was recently asked to consider a situation where an entity, who owned the whole
beneficial interest of a property under an unregistered Declaration of Trust,
received notice that a creditor of one of the other legal owners of the
property was going to register a charging order against the property.
charging order obtained over a property owned by more than one person takes
effect as an equitable charge over the debtor’s share in the beneficial
interest of the property (i.e. the equity).
the Hughmans case, a solicitor had obtained a charging order in respect
of unpaid fees and registered it against a property, the beneficial interest of
which was subject to a compromise agreement in previous litigation.
there are competing interests in registered land, which one takes priority is
determined by the date of creation of the interests with one exception - where
a “registrable disposition” (i.e. transaction) of a registered estate is made
for “valuable consideration”, registration of that interest means it jumps
forward and takes priority over any earlier unregistered interests.
High Court had to determine (amongst other things) whether the charging order
was a “registrable disposition for valuable consideration”. This question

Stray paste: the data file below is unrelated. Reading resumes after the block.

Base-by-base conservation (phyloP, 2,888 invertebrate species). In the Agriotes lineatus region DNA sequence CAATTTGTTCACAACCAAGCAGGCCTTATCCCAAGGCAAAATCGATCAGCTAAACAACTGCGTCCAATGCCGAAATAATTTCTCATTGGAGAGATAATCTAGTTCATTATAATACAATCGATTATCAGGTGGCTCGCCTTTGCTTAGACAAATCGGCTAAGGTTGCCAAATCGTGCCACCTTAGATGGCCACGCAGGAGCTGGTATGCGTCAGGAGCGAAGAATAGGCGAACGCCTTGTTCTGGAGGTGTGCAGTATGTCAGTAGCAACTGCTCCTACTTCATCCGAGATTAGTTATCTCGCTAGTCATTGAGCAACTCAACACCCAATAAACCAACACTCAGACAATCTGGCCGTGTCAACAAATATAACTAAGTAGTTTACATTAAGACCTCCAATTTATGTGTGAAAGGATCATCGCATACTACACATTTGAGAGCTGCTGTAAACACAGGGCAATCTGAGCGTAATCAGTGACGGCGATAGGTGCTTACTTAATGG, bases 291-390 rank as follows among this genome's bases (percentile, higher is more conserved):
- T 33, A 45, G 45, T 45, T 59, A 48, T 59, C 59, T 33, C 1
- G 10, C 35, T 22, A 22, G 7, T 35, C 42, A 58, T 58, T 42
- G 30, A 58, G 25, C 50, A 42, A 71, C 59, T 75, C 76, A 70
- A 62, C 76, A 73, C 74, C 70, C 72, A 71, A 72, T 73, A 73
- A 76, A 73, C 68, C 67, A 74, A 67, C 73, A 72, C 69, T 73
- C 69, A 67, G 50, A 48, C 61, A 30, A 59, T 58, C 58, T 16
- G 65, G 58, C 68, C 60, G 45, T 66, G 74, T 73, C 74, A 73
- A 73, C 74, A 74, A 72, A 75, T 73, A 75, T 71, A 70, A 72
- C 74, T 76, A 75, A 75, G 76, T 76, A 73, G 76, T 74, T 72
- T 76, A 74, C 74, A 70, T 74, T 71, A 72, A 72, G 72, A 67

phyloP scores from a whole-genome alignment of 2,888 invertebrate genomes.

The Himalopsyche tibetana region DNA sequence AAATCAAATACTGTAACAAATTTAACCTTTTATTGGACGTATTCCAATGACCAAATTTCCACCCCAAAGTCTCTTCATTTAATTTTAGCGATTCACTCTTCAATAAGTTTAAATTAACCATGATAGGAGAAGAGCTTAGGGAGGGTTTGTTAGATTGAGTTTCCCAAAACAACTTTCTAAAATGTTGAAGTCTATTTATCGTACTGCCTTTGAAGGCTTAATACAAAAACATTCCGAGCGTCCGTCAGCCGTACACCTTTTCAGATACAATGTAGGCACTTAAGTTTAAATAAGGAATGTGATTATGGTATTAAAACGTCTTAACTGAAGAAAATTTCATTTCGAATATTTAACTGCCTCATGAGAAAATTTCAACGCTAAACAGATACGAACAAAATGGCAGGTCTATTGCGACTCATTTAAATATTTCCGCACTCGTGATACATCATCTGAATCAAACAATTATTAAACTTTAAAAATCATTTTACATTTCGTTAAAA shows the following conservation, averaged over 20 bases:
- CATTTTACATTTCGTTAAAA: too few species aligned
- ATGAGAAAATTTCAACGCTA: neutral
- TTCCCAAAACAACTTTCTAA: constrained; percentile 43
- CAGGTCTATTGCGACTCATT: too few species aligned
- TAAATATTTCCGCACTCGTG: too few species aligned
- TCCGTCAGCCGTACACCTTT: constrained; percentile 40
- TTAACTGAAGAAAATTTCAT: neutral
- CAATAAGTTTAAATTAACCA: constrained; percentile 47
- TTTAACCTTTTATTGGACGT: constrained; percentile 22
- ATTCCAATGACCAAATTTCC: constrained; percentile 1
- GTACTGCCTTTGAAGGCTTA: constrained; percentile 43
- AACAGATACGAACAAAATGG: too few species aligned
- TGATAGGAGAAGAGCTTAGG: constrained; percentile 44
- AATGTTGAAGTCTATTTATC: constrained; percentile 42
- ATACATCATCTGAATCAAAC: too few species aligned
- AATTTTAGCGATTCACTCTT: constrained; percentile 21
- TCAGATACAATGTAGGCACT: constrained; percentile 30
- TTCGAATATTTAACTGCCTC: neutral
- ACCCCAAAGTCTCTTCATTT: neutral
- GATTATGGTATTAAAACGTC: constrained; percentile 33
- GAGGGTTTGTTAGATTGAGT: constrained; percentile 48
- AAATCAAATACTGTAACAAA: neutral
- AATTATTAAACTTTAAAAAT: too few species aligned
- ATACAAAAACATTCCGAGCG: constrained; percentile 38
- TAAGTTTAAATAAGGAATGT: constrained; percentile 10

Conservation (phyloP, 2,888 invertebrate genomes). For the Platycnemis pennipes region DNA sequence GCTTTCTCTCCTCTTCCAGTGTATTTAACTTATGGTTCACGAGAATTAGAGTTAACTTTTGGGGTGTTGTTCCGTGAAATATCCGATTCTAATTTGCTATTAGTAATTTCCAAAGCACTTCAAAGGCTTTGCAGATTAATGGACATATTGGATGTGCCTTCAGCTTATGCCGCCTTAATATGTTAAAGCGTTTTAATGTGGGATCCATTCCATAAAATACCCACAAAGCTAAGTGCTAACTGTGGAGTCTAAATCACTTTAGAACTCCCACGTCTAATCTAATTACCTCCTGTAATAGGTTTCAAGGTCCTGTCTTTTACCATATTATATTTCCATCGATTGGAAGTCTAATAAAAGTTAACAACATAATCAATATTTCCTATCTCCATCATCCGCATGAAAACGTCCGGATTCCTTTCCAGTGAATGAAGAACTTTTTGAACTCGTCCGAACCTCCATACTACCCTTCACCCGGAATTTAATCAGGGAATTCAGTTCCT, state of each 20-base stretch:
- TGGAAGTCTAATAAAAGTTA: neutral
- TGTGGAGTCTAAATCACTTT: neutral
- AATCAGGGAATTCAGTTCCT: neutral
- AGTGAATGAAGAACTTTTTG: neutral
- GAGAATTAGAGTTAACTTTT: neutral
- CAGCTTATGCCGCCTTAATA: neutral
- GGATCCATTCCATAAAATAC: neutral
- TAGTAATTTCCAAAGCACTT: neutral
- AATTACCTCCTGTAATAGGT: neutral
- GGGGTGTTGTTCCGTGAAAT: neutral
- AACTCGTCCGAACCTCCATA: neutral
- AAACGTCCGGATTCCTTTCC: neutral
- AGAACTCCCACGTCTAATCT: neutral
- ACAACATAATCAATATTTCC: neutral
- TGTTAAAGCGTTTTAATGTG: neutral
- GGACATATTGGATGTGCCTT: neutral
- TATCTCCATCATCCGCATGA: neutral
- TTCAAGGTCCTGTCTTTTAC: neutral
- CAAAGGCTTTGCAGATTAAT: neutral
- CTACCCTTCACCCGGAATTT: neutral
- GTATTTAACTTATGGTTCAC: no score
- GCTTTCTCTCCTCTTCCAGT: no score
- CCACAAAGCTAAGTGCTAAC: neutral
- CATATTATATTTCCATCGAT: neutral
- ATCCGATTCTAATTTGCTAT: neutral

had already been considered in United Bank of Kuwait Plc v Sahib  Ch107 in which the court concluded that as a debtor receives no consideration
from the creditor at the time a charging order is made, it is not a registrable
disposition for valuable consideration.
High Court agreed with the judge’s analysis in Sahib and said it was
unlikely that Parliament intended the Charging Order Act 1979 should give the
recipient of a charging order any priority over the holder of a beneficial
interest in the relevant property, even if that interest had not been protected
by registration. The Hughmans case went to the Court of Appeal who
upheld the decision (although the appeal did not challenge the “valuable
consideration” question which is of most interest to us).
referring the creditors to the above case, they promptly withdrew their
charging order application and my client was delighted.
by Clare Greig, Chartered Legal Executive